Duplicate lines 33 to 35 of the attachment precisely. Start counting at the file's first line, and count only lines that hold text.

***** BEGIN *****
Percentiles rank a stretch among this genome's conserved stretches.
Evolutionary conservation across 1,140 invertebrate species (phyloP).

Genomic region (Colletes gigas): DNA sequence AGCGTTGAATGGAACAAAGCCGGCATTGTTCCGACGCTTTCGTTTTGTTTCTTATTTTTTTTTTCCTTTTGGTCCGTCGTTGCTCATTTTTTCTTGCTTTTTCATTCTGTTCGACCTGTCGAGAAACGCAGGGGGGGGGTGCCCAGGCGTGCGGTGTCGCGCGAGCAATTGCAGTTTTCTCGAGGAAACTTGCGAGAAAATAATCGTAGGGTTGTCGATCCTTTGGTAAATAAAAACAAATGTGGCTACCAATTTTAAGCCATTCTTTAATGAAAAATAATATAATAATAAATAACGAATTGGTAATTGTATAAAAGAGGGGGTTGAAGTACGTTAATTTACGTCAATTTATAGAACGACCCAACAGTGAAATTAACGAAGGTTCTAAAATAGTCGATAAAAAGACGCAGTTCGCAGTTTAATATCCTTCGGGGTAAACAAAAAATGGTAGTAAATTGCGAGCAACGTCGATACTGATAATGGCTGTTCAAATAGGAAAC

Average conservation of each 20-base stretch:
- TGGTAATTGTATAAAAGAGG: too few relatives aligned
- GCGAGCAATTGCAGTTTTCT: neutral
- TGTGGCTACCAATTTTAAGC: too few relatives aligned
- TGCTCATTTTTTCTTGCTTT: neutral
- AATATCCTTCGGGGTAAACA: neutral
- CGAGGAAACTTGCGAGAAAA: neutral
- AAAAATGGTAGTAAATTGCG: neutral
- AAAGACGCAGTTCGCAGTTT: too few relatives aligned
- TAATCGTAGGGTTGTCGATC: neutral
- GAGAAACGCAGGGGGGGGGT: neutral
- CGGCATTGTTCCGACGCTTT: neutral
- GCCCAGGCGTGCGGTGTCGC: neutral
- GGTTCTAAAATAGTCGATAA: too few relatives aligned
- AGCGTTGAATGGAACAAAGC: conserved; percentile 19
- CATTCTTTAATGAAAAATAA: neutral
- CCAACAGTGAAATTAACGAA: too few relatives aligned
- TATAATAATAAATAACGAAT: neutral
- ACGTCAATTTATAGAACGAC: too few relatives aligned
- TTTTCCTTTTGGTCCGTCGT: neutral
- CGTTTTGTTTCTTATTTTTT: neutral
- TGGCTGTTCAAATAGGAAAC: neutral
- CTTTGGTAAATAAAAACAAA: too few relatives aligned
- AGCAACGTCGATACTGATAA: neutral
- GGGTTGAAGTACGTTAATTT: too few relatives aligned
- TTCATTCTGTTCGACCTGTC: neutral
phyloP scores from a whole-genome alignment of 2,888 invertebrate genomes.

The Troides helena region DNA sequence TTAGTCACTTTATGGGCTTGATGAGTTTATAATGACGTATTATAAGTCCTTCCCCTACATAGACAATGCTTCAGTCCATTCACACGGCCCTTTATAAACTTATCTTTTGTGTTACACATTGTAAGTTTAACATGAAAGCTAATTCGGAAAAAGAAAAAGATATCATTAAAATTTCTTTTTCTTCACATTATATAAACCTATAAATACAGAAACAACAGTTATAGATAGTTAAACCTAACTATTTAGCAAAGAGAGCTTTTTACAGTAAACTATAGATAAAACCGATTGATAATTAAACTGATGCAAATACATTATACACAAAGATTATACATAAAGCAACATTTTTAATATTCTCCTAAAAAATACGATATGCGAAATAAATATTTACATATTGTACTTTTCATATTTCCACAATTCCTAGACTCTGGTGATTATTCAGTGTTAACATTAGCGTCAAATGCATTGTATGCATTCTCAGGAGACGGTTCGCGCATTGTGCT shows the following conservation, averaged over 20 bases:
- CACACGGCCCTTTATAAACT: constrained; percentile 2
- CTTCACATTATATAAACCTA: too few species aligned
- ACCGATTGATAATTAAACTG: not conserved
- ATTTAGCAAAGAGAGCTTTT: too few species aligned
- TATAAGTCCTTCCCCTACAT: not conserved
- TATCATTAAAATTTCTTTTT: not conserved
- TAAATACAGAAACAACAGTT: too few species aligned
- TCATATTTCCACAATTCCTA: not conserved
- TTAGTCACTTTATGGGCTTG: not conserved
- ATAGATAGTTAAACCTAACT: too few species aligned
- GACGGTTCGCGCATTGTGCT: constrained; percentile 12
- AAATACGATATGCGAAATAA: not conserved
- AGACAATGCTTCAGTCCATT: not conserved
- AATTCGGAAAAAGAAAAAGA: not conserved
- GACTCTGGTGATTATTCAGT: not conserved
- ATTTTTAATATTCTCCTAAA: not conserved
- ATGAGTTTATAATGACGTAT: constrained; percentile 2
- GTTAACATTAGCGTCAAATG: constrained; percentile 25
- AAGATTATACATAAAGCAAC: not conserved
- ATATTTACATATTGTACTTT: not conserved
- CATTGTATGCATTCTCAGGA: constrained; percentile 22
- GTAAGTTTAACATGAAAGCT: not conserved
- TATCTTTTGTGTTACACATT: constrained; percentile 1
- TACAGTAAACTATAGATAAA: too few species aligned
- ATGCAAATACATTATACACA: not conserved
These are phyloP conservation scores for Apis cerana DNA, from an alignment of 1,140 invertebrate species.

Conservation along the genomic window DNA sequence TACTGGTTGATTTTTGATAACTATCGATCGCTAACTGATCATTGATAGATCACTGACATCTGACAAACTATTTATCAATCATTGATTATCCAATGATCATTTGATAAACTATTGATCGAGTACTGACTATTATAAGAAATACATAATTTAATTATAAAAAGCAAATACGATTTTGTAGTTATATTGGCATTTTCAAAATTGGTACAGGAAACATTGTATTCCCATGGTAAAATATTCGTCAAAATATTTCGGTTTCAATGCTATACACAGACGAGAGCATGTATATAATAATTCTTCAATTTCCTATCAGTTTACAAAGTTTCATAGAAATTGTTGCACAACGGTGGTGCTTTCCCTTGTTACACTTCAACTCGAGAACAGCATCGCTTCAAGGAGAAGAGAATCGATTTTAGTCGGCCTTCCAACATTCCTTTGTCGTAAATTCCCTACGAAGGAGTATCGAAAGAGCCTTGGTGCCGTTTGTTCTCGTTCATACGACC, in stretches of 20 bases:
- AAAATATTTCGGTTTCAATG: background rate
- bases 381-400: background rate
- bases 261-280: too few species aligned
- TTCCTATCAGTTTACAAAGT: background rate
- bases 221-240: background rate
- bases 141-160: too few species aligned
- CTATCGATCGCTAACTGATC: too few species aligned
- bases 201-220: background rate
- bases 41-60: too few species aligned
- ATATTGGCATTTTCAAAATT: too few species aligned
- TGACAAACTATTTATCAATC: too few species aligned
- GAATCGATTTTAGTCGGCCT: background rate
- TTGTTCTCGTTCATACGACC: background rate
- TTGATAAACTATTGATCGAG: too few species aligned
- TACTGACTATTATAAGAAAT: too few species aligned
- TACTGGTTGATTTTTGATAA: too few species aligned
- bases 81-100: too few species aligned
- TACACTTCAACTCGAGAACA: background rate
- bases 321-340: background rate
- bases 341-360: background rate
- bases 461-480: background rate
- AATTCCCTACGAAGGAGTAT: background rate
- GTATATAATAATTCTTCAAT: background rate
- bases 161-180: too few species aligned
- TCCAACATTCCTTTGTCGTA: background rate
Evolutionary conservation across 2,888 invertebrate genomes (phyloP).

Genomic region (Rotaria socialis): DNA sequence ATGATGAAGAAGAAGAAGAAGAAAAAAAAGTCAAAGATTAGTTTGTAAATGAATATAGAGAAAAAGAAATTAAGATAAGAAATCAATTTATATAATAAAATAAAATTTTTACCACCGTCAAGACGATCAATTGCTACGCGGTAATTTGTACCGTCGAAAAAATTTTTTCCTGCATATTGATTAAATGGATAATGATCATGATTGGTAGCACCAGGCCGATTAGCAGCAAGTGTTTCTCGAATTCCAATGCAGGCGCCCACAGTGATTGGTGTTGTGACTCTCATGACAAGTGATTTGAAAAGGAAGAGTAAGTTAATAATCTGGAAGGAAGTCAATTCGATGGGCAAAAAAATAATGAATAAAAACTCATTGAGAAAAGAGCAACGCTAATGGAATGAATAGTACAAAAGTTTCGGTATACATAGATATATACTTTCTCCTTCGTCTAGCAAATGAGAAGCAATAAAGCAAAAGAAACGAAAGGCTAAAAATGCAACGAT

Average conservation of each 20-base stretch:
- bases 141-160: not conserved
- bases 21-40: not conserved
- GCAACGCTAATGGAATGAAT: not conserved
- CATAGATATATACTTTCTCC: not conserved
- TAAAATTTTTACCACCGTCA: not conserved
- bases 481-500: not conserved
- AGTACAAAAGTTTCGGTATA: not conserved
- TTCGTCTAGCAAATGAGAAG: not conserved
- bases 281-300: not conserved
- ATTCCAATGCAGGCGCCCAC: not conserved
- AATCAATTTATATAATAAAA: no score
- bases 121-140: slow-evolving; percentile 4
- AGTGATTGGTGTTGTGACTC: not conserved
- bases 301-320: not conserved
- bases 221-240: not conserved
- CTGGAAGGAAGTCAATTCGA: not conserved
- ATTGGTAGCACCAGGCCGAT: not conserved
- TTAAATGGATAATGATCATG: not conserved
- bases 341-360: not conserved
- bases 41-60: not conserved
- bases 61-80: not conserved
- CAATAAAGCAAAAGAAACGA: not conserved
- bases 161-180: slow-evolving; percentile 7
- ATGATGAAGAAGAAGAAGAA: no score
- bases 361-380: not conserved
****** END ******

- CTTCACATTATATAAACCTA: too few species aligned
- ACCGATTGATAATTAAACTG: not conserved
- ATTTAGCAAAGAGAGCTTTT: too few species aligned